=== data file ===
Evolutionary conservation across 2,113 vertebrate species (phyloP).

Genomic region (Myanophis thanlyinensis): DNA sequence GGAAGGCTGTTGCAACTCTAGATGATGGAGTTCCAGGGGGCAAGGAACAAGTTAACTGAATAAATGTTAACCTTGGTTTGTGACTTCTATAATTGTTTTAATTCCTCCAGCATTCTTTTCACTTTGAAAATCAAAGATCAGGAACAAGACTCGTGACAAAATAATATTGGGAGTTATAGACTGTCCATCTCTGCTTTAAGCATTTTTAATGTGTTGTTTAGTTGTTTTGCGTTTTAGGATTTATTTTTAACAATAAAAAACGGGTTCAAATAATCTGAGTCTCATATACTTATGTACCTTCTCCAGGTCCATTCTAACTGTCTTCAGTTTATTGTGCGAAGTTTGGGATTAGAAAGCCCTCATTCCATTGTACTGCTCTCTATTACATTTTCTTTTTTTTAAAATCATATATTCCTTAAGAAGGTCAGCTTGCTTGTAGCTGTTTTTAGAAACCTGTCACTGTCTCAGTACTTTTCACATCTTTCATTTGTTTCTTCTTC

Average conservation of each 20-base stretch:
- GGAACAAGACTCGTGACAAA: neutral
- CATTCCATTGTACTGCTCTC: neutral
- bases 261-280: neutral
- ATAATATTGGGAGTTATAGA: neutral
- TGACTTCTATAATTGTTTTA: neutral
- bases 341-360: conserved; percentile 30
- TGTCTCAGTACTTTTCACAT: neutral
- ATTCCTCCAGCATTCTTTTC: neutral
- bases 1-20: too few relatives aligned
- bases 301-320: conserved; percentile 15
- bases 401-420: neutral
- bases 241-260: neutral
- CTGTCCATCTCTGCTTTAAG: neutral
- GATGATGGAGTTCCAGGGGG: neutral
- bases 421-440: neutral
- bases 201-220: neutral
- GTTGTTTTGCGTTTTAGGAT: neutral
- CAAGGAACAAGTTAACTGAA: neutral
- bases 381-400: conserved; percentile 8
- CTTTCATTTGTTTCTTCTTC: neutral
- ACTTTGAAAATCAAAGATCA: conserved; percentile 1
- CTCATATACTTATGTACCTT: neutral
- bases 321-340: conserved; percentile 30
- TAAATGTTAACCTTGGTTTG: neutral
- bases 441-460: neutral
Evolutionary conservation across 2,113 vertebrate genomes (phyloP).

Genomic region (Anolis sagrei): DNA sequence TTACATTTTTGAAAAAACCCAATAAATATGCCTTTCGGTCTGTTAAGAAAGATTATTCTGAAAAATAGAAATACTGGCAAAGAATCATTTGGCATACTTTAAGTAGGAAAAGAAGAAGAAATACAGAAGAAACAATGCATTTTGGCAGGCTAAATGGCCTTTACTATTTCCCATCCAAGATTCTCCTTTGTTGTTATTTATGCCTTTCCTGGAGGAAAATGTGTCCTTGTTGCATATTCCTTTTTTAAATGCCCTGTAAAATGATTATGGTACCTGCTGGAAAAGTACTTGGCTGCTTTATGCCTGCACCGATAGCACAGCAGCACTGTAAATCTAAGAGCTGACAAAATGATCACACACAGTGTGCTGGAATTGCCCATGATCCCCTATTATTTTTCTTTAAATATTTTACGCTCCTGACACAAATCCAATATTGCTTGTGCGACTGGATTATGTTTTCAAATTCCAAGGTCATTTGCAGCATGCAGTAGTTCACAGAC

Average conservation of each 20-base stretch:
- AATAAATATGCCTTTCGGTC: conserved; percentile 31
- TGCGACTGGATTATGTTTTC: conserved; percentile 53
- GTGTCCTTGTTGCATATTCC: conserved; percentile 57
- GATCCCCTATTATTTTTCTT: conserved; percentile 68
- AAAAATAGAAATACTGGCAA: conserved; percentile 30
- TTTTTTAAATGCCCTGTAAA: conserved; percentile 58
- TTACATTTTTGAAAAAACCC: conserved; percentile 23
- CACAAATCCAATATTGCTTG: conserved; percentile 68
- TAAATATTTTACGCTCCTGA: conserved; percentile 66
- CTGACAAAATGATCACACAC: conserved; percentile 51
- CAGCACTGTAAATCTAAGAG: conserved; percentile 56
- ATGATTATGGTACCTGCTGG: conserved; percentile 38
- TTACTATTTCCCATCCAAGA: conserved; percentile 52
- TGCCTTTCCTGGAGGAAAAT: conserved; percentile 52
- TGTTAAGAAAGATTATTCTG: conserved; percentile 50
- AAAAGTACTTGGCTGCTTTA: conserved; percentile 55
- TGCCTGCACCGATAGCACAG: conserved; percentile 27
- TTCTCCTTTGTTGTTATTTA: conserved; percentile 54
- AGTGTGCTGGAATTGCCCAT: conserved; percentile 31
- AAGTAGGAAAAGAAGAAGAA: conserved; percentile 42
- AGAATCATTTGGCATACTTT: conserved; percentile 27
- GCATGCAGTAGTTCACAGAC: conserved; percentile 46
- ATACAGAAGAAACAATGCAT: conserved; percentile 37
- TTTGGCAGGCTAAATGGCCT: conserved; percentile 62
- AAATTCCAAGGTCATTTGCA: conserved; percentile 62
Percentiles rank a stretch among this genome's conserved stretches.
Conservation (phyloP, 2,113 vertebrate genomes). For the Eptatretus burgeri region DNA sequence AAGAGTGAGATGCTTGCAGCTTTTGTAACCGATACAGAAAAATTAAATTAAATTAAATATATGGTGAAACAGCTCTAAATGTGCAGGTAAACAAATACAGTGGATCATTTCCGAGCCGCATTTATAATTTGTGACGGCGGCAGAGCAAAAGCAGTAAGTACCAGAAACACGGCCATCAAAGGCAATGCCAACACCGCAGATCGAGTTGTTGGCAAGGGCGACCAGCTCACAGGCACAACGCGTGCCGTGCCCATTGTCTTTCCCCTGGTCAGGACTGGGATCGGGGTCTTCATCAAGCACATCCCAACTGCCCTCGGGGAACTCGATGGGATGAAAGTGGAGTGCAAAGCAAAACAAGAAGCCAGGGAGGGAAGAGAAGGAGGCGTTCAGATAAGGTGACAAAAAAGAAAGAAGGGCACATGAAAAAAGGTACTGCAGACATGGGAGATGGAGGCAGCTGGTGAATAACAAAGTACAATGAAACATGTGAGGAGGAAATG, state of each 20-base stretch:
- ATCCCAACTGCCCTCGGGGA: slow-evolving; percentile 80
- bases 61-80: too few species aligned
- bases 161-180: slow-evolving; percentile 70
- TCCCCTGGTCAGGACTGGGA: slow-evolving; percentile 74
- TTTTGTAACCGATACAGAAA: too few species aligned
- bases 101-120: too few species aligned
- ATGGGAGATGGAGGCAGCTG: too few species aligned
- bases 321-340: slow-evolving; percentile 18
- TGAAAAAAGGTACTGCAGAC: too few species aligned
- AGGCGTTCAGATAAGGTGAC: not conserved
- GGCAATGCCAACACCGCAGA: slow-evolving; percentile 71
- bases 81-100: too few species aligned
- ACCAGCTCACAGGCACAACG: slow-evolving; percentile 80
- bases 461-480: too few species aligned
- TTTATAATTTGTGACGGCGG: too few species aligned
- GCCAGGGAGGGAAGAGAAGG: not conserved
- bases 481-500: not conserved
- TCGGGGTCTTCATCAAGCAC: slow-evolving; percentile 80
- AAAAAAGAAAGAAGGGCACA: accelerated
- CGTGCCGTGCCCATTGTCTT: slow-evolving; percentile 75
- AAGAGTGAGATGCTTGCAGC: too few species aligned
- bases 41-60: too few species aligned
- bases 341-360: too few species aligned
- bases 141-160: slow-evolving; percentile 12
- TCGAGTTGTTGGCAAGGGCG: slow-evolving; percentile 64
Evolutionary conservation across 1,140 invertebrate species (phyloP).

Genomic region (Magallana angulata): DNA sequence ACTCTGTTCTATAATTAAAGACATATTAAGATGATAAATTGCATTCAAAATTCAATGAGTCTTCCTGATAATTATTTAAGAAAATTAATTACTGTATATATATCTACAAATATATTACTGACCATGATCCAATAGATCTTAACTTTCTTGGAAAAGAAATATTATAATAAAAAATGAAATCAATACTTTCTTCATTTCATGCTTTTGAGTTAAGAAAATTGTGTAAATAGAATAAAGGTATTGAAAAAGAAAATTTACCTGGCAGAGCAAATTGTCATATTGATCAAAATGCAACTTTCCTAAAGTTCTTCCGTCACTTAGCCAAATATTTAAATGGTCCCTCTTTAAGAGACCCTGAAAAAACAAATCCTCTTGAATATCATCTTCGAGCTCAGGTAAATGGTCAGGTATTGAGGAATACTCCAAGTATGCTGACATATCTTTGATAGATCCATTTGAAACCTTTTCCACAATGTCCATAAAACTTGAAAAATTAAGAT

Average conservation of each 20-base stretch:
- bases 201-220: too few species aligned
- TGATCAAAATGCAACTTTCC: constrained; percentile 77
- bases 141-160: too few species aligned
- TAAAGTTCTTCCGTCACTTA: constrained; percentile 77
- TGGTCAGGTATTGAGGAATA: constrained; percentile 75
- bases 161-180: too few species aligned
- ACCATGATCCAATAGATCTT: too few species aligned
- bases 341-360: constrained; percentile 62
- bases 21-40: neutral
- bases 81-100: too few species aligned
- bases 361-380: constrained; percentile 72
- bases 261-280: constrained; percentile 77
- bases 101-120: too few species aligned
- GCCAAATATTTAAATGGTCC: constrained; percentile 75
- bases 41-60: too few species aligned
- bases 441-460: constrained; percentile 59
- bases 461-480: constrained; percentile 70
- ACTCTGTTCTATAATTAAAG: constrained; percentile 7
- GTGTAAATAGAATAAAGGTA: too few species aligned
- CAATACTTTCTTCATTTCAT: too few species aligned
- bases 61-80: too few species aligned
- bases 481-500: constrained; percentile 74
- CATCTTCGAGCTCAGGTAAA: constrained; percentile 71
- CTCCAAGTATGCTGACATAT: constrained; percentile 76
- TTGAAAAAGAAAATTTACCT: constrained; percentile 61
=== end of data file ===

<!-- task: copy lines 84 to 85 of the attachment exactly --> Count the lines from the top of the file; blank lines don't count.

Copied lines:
Evolutionary conservation across 1,140 invertebrate species (phyloP).

Genomic region (Magallana angulata): DNA sequence ACTCTGTTCTATAATTAAAGACATATTAAGATGATAAATTGCATTCAAAATTCAATGAGTCTTCCTGATAATTATTTAAGAAAATTAATTACTGTATATATATCTACAAATATATTACTGACCATGATCCAATAGATCTTAACTTTCTTGGAAAAGAAATATTATAATAAAAAATGAAATCAATACTTTCTTCATTTCATGCTTTTGAGTTAAGAAAATTGTGTAAATAGAATAAAGGTATTGAAAAAGAAAATTTACCTGGCAGAGCAAATTGTCATATTGATCAAAATGCAACTTTCCTAAAGTTCTTCCGTCACTTAGCCAAATATTTAAATGGTCCCTCTTTAAGAGACCCTGAAAAAACAAATCCTCTTGAATATCATCTTCGAGCTCAGGTAAATGGTCAGGTATTGAGGAATACTCCAAGTATGCTGACATATCTTTGATAGATCCATTTGAAACCTTTTCCACAATGTCCATAAAACTTGAAAAATTAAGAT